It can be a nightmare for the legal online music companies to track down copyrights and negotiate permission for songs:
- When the world’s major media companies gave in to the idea of selling music over the Internet, it seemed to herald a sonic paradise, where every song ever recorded would be available to listen to and perhaps download, legally, with a few clicks and a small monthly fee.
But for the online services trying to get there — chief among them MusicNet, Pressplay and Listen.com — the road to paradise is proving to be more like an intellectual property labyrinth paved with administrative quicksand.
Even though two of the three major pay music services — MusicNet and Pressplay — are backed by recording companies, the record labels do not always seem to be sure what side they are on. Sometimes, they withhold popular new releases for fear digital distribution will harm sales of CD’s. Sometimes they appear to favor their own service over the others. (Listen.com is still trying to procure Bruce Springsteen’s new hit record, “The Rising,” from Sony Music Entertainment. It has been in stores for almost two months.
And the recording labels are only one of several interests with a say.
Concerns over piracy, money or unrelated contract disputes have prompted artists like Madonna and Radiohead to insist that their music not be distributed digitally. And even if the artist and the label are on board, the publisher who represents the writer of a song may not be. Sometimes it takes months to figure out who the publisher is, since there are more than 30,000 of them in the United States and their names are often not included on the CD.
….The recording companies have, in fact, begun coming around. Under pressure from Congress and a federal antitrust investigation — and a growing belief that a legal alternative to widespread online music swapping could actually strengthen sales — they are granting more rights. Both Pressplay and MusicNet say they will feature music from all five major labels by the end of this year.
Yet as the Internet music services approach the end of one negotiating marathon, they are discovering that they are only at the beginning of the race to stock their digital shelves.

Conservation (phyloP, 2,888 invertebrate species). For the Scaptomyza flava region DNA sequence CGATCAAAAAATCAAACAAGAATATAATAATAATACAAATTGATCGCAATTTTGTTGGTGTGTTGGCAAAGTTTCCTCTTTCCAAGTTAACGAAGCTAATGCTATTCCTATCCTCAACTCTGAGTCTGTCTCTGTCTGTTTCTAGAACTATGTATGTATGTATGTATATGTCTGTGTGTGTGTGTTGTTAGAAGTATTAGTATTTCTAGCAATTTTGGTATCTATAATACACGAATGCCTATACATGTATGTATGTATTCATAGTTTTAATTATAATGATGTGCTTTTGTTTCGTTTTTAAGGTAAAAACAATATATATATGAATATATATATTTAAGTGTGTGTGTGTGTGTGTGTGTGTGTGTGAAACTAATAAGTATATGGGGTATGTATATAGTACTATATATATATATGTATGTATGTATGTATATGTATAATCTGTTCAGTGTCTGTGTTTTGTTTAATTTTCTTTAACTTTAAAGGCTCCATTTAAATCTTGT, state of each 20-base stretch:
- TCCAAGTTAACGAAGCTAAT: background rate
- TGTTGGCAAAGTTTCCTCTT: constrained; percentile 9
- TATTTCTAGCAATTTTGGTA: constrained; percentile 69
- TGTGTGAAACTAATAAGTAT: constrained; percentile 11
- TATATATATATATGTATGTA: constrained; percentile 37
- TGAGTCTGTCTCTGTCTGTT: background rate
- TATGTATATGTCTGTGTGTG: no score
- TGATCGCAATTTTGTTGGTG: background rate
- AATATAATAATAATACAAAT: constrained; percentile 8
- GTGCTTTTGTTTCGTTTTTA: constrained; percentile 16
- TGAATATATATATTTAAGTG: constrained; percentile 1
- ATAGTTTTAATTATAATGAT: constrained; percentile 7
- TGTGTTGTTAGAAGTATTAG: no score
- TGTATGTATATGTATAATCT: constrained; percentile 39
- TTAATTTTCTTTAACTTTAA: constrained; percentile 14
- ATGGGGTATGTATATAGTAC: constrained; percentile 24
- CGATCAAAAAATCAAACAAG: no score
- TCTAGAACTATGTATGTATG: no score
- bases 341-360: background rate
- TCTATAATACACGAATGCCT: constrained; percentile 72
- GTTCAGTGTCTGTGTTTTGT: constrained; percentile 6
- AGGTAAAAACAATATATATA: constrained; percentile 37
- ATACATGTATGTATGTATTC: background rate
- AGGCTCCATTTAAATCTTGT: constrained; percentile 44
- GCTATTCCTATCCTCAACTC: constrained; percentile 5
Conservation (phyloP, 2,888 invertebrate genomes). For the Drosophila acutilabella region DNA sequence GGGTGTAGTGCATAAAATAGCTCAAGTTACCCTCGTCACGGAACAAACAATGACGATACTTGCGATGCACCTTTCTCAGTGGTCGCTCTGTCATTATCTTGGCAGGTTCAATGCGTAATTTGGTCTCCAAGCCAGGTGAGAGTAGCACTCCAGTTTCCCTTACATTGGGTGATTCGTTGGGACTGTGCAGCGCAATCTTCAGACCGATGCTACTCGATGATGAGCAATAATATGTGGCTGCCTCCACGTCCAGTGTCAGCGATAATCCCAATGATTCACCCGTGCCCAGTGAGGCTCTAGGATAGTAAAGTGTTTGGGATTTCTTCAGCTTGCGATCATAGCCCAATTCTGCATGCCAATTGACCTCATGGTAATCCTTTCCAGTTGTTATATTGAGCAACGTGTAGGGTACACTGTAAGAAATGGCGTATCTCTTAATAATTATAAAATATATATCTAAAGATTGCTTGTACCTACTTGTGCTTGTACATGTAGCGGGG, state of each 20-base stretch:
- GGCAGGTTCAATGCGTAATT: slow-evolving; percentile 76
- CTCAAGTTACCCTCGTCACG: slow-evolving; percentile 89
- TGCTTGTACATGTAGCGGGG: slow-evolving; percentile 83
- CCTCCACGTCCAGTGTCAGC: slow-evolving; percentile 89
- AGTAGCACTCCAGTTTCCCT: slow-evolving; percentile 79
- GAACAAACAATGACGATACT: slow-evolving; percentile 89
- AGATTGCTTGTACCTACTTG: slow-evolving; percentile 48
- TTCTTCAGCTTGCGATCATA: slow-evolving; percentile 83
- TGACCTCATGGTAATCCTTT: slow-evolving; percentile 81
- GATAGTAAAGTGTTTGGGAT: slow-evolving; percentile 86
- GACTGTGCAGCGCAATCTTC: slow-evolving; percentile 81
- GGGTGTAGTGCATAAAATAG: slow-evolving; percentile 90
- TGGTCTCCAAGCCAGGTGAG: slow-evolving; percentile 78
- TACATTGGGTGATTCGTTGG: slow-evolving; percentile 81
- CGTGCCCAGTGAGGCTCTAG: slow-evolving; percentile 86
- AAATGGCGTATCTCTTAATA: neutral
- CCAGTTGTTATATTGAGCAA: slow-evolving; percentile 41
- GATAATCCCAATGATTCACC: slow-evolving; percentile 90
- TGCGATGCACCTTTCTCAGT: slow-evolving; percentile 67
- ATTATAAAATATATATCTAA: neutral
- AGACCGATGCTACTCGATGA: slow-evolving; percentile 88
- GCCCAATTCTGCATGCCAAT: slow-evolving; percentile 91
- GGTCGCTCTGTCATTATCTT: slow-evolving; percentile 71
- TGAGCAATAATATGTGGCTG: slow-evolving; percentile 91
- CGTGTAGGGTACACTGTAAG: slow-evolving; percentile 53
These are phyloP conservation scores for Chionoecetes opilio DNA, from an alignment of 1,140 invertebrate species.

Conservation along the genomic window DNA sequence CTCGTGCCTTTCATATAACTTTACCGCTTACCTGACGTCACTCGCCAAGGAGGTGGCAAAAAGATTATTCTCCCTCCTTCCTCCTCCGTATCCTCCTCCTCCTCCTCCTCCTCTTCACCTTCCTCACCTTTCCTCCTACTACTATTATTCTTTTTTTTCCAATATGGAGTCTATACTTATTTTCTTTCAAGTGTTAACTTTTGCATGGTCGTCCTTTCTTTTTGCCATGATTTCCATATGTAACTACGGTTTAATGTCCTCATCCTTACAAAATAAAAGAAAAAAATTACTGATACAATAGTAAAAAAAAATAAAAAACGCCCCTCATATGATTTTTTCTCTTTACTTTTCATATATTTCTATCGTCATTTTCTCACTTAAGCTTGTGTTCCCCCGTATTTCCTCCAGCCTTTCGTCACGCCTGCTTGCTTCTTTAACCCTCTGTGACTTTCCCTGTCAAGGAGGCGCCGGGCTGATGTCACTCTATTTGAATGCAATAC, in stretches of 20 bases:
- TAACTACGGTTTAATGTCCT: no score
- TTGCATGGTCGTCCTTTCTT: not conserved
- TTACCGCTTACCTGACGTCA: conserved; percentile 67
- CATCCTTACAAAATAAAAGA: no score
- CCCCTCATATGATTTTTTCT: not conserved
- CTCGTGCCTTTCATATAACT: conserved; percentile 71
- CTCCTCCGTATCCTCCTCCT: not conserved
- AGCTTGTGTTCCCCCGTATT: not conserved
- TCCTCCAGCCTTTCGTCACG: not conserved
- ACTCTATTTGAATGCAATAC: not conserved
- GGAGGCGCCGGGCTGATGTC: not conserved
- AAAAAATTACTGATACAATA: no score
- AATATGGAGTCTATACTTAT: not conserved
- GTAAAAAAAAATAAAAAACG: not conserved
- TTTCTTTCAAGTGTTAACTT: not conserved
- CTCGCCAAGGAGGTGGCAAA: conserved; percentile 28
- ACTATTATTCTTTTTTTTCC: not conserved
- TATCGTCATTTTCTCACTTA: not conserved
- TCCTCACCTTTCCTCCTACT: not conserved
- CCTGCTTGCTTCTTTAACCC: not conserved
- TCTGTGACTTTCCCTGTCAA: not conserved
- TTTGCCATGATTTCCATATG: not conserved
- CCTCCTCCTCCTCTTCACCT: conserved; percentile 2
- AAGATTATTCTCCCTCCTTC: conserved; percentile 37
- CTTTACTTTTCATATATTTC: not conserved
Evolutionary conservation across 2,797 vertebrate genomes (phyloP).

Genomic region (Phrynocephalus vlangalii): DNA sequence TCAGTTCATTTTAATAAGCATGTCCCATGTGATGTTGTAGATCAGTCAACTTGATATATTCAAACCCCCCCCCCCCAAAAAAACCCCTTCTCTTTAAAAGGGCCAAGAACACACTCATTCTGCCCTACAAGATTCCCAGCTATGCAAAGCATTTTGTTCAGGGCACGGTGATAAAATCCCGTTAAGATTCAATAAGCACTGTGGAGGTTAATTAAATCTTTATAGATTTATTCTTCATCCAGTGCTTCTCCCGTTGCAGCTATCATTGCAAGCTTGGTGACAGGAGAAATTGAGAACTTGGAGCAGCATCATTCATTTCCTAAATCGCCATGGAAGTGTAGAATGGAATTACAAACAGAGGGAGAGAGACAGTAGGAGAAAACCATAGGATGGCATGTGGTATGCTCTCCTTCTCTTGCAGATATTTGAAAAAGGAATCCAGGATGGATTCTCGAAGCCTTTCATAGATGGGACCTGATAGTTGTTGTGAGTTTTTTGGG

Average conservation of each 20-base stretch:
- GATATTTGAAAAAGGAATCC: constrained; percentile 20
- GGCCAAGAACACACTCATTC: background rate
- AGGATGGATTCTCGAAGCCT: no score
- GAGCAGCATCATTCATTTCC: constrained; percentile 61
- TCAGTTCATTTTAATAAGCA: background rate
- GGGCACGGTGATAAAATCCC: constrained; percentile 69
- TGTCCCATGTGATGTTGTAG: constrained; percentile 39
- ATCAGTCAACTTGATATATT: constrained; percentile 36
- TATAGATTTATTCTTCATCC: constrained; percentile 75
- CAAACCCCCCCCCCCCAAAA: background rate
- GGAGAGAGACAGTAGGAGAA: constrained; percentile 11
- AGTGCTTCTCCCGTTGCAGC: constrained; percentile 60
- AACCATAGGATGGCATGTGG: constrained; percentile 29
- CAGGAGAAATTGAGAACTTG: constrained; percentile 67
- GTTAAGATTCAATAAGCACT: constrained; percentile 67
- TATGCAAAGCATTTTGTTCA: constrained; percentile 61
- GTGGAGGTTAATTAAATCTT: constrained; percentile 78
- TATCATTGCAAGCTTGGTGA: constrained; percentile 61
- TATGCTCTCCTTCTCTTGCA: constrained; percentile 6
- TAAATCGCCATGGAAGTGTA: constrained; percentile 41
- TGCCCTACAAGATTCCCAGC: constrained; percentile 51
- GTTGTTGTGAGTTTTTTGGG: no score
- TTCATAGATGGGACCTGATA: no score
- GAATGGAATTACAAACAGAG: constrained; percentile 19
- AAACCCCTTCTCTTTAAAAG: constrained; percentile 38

The “B’s” for instance, look pretty bare without the Beatles, Garth Brooks and the Beach Boys. Their label, EMI, has so far not reached an agreement to distribute their work over the Internet. A label may not own the sound recording rights for imported CD’s, or those that they distribute for smaller labels. And a track that uses “samples” from other songs — as the majority of hip-hop recordings do — can require renegotiating royalty rates with dozens of copyright holders before it can be delivered digitally.
Larry Kenswil, the president of the eLabs division of Universal Music, said that obstacles to clearing the rights for samples will prevent the company from offering several songs when it begins selling tracks from its own catalog online this fall. “It’s a nightmare,” Mr. Kenswil said.
….Meanwhile, at the online music services, which are trying to fashion a business based on respecting the copyrights of all of the constituencies, some progress is being made.
“When we cleared David Bowie and Pink Floyd I was turning cartwheels,” John Jones, the chief of content acquisition for MusicNet, said one recent morning as he reviewed a list of 1,700 tracks that were set to go up on the service. It was an eclectic mix of songs from Al Green, Blind Melon, Crowded House, Roxy Music, the O’Jays and Kiri Te Kanawa, the soprano, performing “Greensleeves.”
“You can’t rest until everything is cleared,” Mr. Jones said. “They’re all fantastic to have. You want every recorded song.”